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A person indulged in the negative aspects of information security (social engineering, active information gathering etc.)

  • Should he reference these experiences in his CV
  • And if so, how should he reference it?

The debate about the legality and morality of the mentioned actions will be irrelevant here and out of the scope of the argument.

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migrated from security.stackexchange.com Sep 4 '13 at 11:01

This question came from our site for information security professionals.

marked as duplicate by jmac, CincinnatiProgrammer, Chad, nadyne, enderland Sep 4 '13 at 17:23

This question has been asked before and already has an answer. If those answers do not fully address your question, please ask a new question.

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The debate about legality is quite important when it comes to your CV. Don't put on paper that you did anything illegal. It's bad for you, and bad for the company who wants to hire you. – tylerl Sep 4 '13 at 9:24
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By themselves, those aren't illegal. Companies often have people or hire consultants to try to break security through means such as those that you have mentioned. Was this your job, or were you using these techniques outside of employment for possibly illegal reasons? – Thomas Owens Sep 4 '13 at 11:15
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I don't usually forward received resumes to the police, but I also don't have a policy against it. – emory Sep 4 '13 at 16:19

It somewhat depends on the role, but in general I'd steer clear of any mention of legally dubious activities on a CV.

A lot of large companies like to play it safe with that kind of thing and could drop an otherwise good candidate to avoid potential complications down the line.

Also if it is legally dubious putting it in writing is never a good idea.

I'd say that if the person has expertise that's relevant to the role (so the role includes Social engineering for example) that kind of thing could be expressed verbally in an interview where it can be put in the correct context.

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... if it is legally dubious putting it in writing is never a good idea. YES! – FrustratedWithFormsDesigner Sep 4 '13 at 13:55
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@RoryMcCune - As you point out there is a difference between a reference to a report on an exploit say in Android you have discovered and documented at a security conference ( with references to the white paper for bonus points ) and saying you were the person responsible for the Linken compromise. One isn't illegal as you in theory reported the exploit to Google before you released the paper the other is illegal and anyone who read that on a resume would be without any moral compass not to report it to the proper law enforcement. – Ramhound Sep 4 '13 at 14:16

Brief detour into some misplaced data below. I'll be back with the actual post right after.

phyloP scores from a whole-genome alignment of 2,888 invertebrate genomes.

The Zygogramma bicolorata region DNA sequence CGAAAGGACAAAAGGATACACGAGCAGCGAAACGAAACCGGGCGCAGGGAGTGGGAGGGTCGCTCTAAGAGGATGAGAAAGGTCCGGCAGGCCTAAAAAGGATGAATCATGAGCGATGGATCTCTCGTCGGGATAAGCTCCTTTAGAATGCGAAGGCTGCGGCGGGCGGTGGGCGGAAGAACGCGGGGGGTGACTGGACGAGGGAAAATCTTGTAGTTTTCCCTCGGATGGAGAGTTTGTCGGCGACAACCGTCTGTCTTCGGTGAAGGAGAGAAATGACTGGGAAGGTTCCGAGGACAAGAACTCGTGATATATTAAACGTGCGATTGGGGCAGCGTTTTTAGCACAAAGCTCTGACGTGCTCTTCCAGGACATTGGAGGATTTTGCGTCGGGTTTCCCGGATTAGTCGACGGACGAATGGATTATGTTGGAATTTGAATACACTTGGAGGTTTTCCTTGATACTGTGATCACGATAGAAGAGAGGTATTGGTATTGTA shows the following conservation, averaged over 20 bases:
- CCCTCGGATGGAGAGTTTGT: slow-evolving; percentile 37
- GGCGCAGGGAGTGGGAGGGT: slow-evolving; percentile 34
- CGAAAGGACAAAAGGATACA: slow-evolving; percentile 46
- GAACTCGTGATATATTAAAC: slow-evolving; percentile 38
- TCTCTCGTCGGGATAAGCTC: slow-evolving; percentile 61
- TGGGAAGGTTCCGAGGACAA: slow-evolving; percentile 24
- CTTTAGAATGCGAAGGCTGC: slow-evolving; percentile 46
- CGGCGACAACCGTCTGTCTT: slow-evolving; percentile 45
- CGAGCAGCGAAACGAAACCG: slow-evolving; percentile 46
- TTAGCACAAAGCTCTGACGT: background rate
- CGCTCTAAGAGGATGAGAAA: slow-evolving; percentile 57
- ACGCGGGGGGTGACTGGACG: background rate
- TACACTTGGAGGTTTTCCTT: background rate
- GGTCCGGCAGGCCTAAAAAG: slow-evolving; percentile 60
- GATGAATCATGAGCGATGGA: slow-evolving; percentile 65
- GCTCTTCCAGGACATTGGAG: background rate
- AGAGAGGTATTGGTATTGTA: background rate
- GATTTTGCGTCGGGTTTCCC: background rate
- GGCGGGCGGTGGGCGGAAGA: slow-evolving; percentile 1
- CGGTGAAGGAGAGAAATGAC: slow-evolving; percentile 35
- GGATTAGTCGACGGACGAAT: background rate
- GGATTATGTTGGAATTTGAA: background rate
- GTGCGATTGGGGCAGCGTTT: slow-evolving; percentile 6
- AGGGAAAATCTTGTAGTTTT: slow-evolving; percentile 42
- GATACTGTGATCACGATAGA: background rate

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@Ramhound absolutely, I don't think many employers would have a problem with responsibly disclosed vulnerability research, I was guessing that the question referred to a greyer area than that. Obviously if it was outright criminal putting it in writing would be an amazingly bad plan. – Rоry McCune Sep 4 '13 at 15:15

It depends. If you're not applying to a security company, then I would leave them off or reference them in an innocent way - "security consultant" or some highly spun version of the truth.

If you are applying to a security company, it still depends. If you are outside of the statute of limitations or you've been tried for the illegal activity, just list it (with some spin to provide the right tone). People with practical experience breaking security are invaluable to security companies.

If you've done things that people don't know about, and are within the statute of limitations I suggest listing something inbetween. You've done something shady, but unspecific enough to be useless as evidence (by itself).

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I would advise ever in any capacity putting on paper that you admited to a crime. The laws can be changed at any time. Working for a security company is legal, their work legal, nobody is harmed by that work. Illegal activity is illegal for a reason, some harm is likely done to somebody, doesn't matter who. – Ramhound Sep 4 '13 at 14:18
    
@Ramhound - Ex Post Facto criminalization is itself prohibited by many countries' constitutions. If you've been tried for the crime, it is public knowledge anyways. Do you want a good job or do you want to chicken out because you backdoored a few machines on your university network? – Telastyn Sep 4 '13 at 14:32
    
The constitution can be changed to. If creating a backdoor to an insecure university network gets you a good job, sure admit to it, but don't expect people even in the security industry to accept it. – Ramhound Sep 4 '13 at 14:36
    
@ramhound - in my experience in computer security, nobody worth anything had completely legal experience - quite the opposite. And that came through in how we vetted candidates. Hell, the CTO spent a few months in jail for breaking into a backbone provider (who then promptly hired him). – Telastyn Sep 4 '13 at 14:44